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Former Honda owner
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Discussion Starter · #9 ·
flyry110 said:

..and i'm assuming that if you're not gonna fork out the $ for springs and shocks, you're not gonna fork out the $ for a camber kit.
it not money i'm short on, it is time. read my post above, i am just very impatient. when the springs come out i will swap them. when the struts are available, i will get those too. believe me i want the best of handling, and looks.

flyry110 said:
bottom line, just wait for real springs.
if i could i would. :D
 

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autox02altima said:
Cutting springs do not make them stiffer! How would that happen? If they were 200 lb/in springs before you cut them, they're still 200 lb/in afterwards. They're just shorter. That's why Eibach, H&R, etc., lowering springs always have higher spring rates.
WRONG! The spring rate is inversely proportional to the number of coils in the spring (All other things being equal). So a shorter spring is a stiffer spring. If you cut a 400lb. rated coil in half, each half would be an 800 lb. rated coil.

Link
 

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Former Honda owner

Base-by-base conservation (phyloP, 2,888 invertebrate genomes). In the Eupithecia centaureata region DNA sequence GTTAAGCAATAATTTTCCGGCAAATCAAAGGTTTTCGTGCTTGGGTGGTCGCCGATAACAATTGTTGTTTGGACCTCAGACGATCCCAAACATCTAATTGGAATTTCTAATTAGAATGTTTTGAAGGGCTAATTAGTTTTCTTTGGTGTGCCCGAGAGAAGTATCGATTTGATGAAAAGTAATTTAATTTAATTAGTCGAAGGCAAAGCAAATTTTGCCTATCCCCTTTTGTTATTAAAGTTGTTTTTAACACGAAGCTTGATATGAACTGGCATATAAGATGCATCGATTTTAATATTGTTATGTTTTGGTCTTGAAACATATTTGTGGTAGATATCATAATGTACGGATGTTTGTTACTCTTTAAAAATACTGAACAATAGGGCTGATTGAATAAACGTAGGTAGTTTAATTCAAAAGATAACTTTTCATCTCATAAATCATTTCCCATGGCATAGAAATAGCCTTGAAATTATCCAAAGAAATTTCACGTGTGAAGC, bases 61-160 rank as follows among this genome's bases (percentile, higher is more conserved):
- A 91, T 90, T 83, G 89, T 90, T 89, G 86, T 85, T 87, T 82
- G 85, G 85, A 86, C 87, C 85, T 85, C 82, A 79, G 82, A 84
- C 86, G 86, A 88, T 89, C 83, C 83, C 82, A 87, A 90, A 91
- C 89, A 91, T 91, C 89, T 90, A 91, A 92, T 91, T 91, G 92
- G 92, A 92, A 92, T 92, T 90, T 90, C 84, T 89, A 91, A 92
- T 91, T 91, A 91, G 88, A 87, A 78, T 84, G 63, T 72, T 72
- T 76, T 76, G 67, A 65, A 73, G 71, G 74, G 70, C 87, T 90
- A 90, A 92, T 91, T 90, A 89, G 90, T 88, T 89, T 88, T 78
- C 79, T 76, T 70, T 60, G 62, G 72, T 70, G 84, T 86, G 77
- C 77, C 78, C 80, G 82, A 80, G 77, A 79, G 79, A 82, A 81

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Discussion Starter · #11 ·
Altimat said:
I'm feeling the need to cut myself. I haven't bothered to check the spring 'perches', but I think I'm safe in assuming that the springs are flat on both ends. If they were cut, They would need some kind of tapered circular insert. Whether something like this is available or would have to be custom made I don't know. I could calculate the individual F. spring weight using the vehicle weight and F/R weight distribution. I think that if I knew the compressed and uncompressed lengths and number of coils(-1), I could calculate the theoretical drop and increase in rate. And if it doesn't work out I'll replace 'em in spring or whenever they become available.
got bored and took mine apart just now. after taking the struts out and removing the springs i wouldn't advise it. :mad: the coils are flat on top and almost on bottom. very large with big gaps between each coil. they are nothing like the honda civic springs i am used to. (small tight coils) i think if you cut, the bottom would not seat properly as you said. something would need to be fabricated to keep bottom from popping off. not sure am ready to do this...wouldn't know what to use.

oh well, what can i say. guess i can go off-roading tommorow in the altima.:angel1:
 

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Destroyer of Sidewalls
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Nope, I'm not wrong. Your link is wrong. This guy obviously isn't an engineer.